For example, there are plenty of commercial structures all throughout the United States that don’t really have sufficient ductwork. This makes air circulation more difficult, putting burdens on other components of the HVAC system. Depending on the environment, it can make things rough for workers or tenants in the space – leading to complications like Sick Building Syndrome.
On the other hand, virtually every other element of your commercial HVAC system can be swapped out at need. This leads to a “Ship of Theseus” situation: Although you are dealing with a complete system, it isn’t always helpful to ask “what is the lifespan of a commercial HVAC system?”
Instead, it’s more valuable to look at this from a granular perspective. You want to extend the life of all the different parts of your system for as long as possible, making controlled replacements only when it’s truly necessary. The “system” itself will last the lifetime of the building, even as elements change.
That said, you can get a fix on the average service life of those individual components.
Based on our experience and research, they are:
- Commercial HVAC Compressor: 8-10 years or more, with declining efficiency after year five
- Chiller: 20-30 years for a water-cooled chiller; 15-20 years for an air-cooled chiller
- Condenser: 20 years
- Thermostat: 5-10 years; smart thermostats need sensor replacements in 2-3 years
- Heat Exchangers: 15-25 years made with modern materials; 30+ with cast iron
- Commercial air handler: 15-20 years
You will see a lot of sources online answering “what is the lifespan of a commercial HVAC system?” with 15-20 years. As you can see above, this doesn’t necessarily hold water. In that time, you may have some key components you never replaced at all, while you will probably need two compressors – the “heart” of the system. Even after 20 years, your commercial HVAC system isn’t going to fall out of your walls.
This naturally raises the question: “How can you increase the lifespan of a commercial HVAC system?”
That is a much more interesting question and gives you plenty of influence. By taking the right steps to optimize your HVAC system, you can make virtually any one of your components last longer. That’s even true of the compressor itself. It is not impossible to see a well-maintained compressor last 12 years, but you should always be fully prepared for replacement as you cross into the last third of the lifespan.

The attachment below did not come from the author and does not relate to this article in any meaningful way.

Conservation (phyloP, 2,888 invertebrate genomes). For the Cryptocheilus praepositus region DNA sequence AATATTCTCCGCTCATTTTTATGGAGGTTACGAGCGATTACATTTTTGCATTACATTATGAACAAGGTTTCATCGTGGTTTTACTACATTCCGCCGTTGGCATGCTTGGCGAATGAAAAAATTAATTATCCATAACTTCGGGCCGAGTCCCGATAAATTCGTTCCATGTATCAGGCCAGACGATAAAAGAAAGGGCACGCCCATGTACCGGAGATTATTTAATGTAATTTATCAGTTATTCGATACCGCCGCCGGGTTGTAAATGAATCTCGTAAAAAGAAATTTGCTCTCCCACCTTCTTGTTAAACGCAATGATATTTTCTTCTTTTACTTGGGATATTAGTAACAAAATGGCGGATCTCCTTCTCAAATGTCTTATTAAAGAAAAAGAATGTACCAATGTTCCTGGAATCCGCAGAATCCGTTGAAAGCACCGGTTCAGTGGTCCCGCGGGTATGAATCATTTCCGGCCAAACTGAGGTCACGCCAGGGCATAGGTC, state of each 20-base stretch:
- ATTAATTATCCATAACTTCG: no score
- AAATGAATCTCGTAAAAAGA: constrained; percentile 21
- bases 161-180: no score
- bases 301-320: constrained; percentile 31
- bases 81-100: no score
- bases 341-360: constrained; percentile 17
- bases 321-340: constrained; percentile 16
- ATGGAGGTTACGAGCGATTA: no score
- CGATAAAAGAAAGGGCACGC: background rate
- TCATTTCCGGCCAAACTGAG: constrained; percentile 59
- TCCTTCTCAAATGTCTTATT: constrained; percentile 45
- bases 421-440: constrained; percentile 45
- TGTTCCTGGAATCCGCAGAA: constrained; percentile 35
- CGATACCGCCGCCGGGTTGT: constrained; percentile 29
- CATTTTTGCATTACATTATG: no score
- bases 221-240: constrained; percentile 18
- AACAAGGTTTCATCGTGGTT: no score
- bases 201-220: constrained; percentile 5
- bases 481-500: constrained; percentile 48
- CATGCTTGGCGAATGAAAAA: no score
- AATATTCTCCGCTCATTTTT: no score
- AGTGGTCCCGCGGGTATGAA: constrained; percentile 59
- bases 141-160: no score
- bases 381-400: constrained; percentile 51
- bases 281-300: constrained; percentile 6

Three Ways to Improve the Lifespan of Your Commercial HVAC System
There’s always something more to do with a commercial HVAC system. Learning where your effort is best spent is an essential skill. Keep these three principles in mind and you will get more reliable and efficient performance out of your HVAC, even as the average age of system components goes up:
1. Keep Your Ducts Clean
Many organizations don’t have the budget for a complete rework of the duct system in a building. Even if the resources are available, it might be considered an unacceptable hindrance to day-to-day work. The older and narrower your ducts, the more vital it is to give them the appropriate attention.
This means making sure all of your HVAC air filters are cleaned or replaced regularly. Typically, that will be every three months, but monitor airflow in your facility and the appearance of your air filters to see if a shorter schedule makes sense. If ducts get clogged, aim to isolate and solve the problem right away.
2. Perform Regular Maintenance
Each individual piece in your HVAC system has its own maintenance needs, which can be broken down further into weekly, monthly, quarterly, and annual requirements. Some components are simple, while others are complex, but there is a general movement toward more serviceability.
Have a documented maintenance plan and make sure every interaction with each HVAC component is written down, especially when repairs or part replacements are made. General observations, such as complaints about HVAC performance or airflow in a given area, can also help you hunt down problems.
3. Focus on Your Commercial Compressor
Your commercial compressor is unique in that its level of efficiency – or lack thereof – has an impact on every other part of the system. The compressor is arguably the component least likely to fail out of the blue, but when it does have issues, they are liable to affect every downstream part of the system.
To prevent the unexpected from bringing down your system, introduce redundancy by having a remanufactured commercial compressor on hand for emergency replacements. They offer the performance and environmental benefits of a new unit at a fraction of the price.